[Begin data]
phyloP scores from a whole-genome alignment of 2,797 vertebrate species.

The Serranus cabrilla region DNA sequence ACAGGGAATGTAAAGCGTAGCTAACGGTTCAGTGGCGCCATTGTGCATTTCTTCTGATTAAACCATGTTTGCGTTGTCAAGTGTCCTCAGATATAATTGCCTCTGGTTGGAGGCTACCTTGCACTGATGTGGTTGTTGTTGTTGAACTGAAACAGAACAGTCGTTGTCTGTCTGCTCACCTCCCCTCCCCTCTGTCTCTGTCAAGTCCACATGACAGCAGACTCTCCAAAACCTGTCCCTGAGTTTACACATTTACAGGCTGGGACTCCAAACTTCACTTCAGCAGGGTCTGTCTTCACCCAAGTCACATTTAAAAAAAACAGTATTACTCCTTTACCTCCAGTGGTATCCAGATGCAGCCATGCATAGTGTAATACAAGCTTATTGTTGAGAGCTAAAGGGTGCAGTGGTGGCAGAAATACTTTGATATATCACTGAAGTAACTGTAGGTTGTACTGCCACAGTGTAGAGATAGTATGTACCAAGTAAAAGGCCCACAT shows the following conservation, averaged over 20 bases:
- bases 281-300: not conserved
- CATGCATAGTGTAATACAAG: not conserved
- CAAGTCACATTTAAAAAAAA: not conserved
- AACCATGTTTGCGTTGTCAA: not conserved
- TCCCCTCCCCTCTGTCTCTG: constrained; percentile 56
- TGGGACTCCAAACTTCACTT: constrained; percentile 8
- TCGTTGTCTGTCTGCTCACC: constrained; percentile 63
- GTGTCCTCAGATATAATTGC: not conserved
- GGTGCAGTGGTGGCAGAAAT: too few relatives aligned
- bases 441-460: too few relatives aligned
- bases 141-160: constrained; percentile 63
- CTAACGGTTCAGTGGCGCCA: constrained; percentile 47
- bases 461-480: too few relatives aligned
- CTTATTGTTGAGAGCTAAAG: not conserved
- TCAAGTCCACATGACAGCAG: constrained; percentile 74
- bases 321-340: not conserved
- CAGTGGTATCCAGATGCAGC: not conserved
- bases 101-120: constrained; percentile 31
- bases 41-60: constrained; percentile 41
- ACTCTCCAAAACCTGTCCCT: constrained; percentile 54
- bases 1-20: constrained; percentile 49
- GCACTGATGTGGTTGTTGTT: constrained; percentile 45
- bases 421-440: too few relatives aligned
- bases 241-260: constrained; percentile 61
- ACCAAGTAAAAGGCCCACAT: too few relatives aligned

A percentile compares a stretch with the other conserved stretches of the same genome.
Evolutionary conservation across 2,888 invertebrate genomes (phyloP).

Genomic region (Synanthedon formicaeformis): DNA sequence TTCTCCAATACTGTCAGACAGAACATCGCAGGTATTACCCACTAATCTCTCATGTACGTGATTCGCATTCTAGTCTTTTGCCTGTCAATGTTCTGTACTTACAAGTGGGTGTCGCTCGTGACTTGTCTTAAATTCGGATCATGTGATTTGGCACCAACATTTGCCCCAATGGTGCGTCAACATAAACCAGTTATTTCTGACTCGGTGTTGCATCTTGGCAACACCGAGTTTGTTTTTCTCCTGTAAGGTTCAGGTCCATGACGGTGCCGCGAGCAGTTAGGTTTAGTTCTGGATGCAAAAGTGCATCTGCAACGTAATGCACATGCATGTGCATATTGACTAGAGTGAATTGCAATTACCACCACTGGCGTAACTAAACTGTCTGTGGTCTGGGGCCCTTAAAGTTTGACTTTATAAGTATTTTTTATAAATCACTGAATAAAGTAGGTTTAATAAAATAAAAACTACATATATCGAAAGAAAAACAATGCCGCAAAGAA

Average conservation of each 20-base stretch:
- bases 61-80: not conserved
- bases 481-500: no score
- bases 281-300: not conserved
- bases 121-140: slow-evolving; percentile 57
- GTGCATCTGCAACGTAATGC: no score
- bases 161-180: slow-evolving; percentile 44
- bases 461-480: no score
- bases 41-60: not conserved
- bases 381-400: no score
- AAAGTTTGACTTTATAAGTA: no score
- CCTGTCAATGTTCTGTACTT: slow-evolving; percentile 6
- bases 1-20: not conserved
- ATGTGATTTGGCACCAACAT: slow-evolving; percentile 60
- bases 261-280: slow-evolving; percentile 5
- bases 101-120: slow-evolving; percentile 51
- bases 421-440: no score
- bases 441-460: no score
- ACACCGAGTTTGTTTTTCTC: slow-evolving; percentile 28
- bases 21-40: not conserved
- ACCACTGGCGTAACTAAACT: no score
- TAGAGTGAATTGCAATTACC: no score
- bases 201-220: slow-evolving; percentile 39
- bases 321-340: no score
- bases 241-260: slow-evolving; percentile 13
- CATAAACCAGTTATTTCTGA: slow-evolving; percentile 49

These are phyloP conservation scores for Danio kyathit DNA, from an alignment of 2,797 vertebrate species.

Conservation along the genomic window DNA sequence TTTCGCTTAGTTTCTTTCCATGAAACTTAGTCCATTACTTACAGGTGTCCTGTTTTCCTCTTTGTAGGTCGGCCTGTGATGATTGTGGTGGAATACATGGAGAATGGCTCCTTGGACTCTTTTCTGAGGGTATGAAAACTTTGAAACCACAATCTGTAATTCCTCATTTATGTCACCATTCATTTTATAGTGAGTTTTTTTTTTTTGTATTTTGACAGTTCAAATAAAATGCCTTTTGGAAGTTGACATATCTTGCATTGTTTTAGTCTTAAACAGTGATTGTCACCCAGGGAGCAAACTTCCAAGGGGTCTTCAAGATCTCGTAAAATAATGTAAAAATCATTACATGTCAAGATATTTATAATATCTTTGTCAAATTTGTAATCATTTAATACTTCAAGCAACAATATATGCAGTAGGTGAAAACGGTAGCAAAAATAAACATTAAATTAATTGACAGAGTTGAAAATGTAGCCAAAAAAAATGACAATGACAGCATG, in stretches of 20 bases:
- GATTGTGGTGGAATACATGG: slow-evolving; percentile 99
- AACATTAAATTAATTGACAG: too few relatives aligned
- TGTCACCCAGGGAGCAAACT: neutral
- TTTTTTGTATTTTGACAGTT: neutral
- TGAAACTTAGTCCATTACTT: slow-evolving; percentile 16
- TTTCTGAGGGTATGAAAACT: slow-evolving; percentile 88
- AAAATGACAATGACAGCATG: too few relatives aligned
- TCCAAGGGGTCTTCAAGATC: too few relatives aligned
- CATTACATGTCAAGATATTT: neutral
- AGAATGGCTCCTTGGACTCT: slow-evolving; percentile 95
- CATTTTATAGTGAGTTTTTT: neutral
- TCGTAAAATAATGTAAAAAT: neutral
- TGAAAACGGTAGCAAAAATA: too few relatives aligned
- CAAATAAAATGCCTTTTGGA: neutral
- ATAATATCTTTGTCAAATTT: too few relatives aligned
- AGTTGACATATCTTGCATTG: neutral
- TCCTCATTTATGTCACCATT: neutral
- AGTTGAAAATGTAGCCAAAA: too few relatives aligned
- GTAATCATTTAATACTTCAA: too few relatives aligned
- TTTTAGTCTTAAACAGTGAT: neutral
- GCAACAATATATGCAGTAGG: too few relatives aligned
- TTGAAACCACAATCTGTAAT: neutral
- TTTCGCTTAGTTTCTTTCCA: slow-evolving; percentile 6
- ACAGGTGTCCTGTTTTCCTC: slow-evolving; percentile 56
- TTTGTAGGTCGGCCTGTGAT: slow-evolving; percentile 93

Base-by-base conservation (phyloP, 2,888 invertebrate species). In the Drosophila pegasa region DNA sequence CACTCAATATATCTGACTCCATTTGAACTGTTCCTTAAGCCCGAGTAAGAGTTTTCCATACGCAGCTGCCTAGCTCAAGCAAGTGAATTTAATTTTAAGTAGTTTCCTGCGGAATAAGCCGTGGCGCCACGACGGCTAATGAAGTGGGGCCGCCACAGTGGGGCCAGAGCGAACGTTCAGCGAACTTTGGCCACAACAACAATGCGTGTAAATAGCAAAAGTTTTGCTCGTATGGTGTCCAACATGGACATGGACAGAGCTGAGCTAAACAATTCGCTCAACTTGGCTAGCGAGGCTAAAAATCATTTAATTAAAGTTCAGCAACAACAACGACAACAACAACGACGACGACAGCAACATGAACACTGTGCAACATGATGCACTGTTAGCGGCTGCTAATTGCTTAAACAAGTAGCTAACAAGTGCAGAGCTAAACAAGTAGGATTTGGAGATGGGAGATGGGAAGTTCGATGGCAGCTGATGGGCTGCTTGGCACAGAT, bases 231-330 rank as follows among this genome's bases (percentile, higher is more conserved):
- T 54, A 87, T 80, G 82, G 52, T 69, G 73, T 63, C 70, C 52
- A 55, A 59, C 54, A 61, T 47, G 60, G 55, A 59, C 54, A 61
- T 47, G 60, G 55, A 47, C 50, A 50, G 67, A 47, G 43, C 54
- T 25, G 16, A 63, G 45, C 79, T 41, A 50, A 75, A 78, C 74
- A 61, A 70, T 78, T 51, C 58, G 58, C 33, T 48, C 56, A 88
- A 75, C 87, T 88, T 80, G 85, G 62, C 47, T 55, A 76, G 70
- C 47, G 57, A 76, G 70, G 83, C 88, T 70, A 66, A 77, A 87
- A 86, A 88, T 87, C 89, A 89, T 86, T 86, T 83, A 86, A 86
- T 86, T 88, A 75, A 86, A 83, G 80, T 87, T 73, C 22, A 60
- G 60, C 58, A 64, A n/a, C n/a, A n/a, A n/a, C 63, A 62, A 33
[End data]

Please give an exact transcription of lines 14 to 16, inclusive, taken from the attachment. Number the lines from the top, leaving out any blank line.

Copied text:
- CTAACGGTTCAGTGGCGCCA: constrained; percentile 47
- bases 461-480: too few relatives aligned
- CTTATTGTTGAGAGCTAAAG: not conserved